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Old 12-14-2008, 09:59 AM   #138
J Kennedy
Human being with feelings
 
Join Date: Sep 2006
Location: ocean mists
Posts: 858
Default single coil pitch/volume distortion

This is a problem that has been around a long time and was I think first reported in Fender single coils with the introduction of Alnico magnets. As said, the style imposes how much of a problem it is, specifically if you play a lot of barr chords high on the neck. The guitar will never be in tune unless the pickup is backed down away from the strings.

We modified a Gibson SG with stock P 90ís, replacing the coils with Dirtyfingers. The guitarist trades out guitars between his Gibsons and a 2008 American strat. He was having trouble with the volume difference between the guitars and the Dirtyfingers made the gap wider. We did the neodymium additions to the strat and raised the pickups. Center tone was sacrificed for a 1+3, 1+2+3 blend. The strat was up there in lights with gain equal to the Gibson with incredible tone. Sounded good at my place anyway.

He got them home and cranked them up thru a Marshal stack, started playing the high barr chords (which I usually donít). Got the call that something was seriously screwed up, everything out of tune and a major tremolo effect going on.

Some trivia on why this happens and reason to see if your guitar is doing this even stock off the shelf.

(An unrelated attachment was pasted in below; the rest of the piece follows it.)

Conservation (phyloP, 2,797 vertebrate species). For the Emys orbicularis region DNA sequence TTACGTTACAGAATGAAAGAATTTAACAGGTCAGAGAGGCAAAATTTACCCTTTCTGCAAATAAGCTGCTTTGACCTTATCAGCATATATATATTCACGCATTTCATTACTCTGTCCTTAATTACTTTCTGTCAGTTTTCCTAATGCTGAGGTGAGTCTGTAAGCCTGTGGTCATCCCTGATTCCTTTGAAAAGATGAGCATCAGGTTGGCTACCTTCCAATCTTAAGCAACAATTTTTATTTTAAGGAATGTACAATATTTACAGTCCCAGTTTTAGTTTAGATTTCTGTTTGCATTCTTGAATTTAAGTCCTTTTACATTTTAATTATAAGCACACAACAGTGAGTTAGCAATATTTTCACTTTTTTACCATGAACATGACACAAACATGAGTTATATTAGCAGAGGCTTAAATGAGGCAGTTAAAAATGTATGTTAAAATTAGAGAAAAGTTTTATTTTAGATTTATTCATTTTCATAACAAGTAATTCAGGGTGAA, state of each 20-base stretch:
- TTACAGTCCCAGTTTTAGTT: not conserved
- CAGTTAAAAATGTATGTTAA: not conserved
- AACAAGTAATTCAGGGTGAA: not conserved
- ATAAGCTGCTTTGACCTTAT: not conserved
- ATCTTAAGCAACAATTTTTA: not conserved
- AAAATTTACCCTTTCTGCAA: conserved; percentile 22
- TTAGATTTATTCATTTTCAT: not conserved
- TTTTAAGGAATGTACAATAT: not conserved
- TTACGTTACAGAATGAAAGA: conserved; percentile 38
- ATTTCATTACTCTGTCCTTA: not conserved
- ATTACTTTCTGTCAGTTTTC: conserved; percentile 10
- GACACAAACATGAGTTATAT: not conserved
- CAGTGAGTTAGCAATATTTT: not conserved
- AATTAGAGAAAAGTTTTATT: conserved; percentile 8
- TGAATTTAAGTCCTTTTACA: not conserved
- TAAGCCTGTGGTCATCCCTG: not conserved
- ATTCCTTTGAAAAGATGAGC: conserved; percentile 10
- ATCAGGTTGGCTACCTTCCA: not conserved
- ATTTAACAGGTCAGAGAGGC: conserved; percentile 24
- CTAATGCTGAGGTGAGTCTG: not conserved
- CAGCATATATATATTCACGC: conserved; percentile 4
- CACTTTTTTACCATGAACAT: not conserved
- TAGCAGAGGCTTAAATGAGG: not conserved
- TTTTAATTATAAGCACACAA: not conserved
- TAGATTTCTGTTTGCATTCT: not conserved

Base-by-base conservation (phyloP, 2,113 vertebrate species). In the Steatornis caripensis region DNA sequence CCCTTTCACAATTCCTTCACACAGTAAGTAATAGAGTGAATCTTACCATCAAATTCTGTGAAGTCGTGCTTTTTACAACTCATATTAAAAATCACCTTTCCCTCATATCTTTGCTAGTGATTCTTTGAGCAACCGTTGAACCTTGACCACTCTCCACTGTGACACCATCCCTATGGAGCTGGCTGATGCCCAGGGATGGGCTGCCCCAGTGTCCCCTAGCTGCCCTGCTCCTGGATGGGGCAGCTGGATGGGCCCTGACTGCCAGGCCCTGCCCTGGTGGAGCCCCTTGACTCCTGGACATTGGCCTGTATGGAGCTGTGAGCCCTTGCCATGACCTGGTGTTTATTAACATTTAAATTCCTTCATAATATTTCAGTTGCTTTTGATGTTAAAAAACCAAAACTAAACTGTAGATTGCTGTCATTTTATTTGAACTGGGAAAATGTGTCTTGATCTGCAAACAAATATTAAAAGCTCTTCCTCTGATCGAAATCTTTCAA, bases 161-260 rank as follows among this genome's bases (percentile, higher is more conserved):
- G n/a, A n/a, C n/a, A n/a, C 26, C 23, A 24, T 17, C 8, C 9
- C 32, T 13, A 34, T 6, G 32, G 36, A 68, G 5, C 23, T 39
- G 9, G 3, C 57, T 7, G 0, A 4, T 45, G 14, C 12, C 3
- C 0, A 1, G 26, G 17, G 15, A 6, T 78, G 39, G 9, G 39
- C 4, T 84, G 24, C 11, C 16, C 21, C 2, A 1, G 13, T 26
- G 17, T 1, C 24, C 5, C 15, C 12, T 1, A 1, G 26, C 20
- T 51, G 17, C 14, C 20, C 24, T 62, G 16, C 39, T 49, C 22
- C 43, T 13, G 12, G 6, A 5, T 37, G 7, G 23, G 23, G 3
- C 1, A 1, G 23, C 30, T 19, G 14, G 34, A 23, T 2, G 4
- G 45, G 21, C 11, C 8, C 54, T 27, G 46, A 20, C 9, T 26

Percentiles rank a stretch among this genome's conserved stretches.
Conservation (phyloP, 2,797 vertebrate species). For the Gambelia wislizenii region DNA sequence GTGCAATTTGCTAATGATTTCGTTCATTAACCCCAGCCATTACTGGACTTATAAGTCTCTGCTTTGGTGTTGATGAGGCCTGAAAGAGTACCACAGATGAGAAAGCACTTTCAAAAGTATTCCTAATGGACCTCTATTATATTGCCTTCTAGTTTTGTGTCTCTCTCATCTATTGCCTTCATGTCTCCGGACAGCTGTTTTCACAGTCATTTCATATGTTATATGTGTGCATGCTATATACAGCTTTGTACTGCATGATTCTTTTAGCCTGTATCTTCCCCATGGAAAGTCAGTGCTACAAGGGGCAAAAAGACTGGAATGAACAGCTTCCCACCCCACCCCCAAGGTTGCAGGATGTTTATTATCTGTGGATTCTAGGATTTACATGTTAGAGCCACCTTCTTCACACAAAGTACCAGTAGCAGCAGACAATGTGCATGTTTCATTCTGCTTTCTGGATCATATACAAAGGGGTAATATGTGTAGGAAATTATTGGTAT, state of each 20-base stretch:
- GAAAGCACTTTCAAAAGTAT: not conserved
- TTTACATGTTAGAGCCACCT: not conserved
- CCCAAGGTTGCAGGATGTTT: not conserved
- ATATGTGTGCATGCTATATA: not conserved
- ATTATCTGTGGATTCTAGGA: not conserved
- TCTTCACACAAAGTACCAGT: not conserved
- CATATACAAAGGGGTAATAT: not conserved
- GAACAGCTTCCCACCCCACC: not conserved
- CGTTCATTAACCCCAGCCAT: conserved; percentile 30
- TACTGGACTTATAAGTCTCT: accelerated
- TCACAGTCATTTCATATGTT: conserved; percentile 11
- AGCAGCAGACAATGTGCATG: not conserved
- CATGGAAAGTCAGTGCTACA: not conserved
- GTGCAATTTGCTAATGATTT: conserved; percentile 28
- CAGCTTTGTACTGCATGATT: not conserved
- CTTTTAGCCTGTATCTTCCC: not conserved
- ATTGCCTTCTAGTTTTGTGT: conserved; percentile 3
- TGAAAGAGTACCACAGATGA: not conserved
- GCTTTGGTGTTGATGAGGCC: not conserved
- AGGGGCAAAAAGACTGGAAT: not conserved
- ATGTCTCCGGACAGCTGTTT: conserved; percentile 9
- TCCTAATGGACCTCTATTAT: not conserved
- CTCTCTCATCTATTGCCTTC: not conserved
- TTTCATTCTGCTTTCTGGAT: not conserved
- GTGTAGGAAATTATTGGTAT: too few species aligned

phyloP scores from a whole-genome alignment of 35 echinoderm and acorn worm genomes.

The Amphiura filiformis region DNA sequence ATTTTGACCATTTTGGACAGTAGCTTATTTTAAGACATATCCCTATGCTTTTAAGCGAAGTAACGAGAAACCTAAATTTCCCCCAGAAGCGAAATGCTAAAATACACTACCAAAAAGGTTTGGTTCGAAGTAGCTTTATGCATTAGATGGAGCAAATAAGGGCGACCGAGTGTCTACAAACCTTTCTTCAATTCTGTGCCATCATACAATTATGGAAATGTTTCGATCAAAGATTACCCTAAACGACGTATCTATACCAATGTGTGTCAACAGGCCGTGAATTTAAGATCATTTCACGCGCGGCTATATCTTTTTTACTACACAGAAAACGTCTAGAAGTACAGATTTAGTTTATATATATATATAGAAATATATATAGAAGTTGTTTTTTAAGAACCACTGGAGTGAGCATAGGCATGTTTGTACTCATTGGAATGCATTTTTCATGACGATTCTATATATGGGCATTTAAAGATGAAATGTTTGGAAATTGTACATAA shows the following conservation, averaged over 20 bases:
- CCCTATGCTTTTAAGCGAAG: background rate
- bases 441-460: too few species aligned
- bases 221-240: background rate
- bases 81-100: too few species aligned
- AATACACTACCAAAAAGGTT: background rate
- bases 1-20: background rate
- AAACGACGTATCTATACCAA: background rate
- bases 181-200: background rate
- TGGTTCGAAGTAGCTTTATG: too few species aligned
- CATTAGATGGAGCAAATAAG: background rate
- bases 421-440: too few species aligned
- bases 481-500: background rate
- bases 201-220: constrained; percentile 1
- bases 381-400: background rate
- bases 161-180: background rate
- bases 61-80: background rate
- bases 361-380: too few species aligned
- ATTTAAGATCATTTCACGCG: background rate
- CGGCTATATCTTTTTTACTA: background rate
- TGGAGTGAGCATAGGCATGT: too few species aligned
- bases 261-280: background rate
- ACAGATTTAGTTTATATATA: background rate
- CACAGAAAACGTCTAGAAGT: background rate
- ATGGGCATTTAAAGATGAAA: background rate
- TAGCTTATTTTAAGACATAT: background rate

Double coils arenít as much a problem because the magnets are usually bar types on the bottom of the pickup and a weak flux going thru the screws and poles. Single coils are often wound around the magnet itself and present a strong field coming direct at the string. Field of magnets drop of at the 1/x2 ratio or whatever so that smaller distances mean greater field difference the closer you are to the pole.

Pick a string and we get the normal fundamental and harmonics but thereís also a distorted oval motion going on like a jump rope. The jump rope swings close to the pole and there is a marked increase in volume, several cycles per second giving a tremolo. On the downward pass, a strong magnet pulls the string down and raises the pitch throwing everything out of tune. Sounds bad.

The effect is heard higher up because the strings are pressed closer to the magnet, but mainly because the center point of the string with the biggest displacement is shifted over the pickup. The stress also sets up a node for weird harmonics that wouldnít usually be there. Mainly the low E and A are affected, 10th or so fret up and worse with lighter gage strings.

Fix is to lower the bass side of the pickup until the effect disappears or donít play high up barr chords. Note that adjusting out the pitch distortion has to be done with all the pickups. Neck pickup is worse than a middle pickup. A pickup close to the bridge has to be really strong to have much effect, but you can be playing the bridge pickup, getting the warp and the problem coming from a neck pickup thatís not even in the circuit.

About the only other thing I have of worth about any of this is a simple mod on a strat that makes a big difference in being able to cut through the computer environment. Solder in two .005 mfd capacitors in series across the two non-grounded terminals of the volume control. This gives you the equivalent of a Tele filter at about half the value, passing higher frequencies. Best effect for me is in the volume range between 7 and 10 where you use the volume control to adjust the bite. Gives a lot of fine control over what goes into compression and distortion effects.

Best,
John
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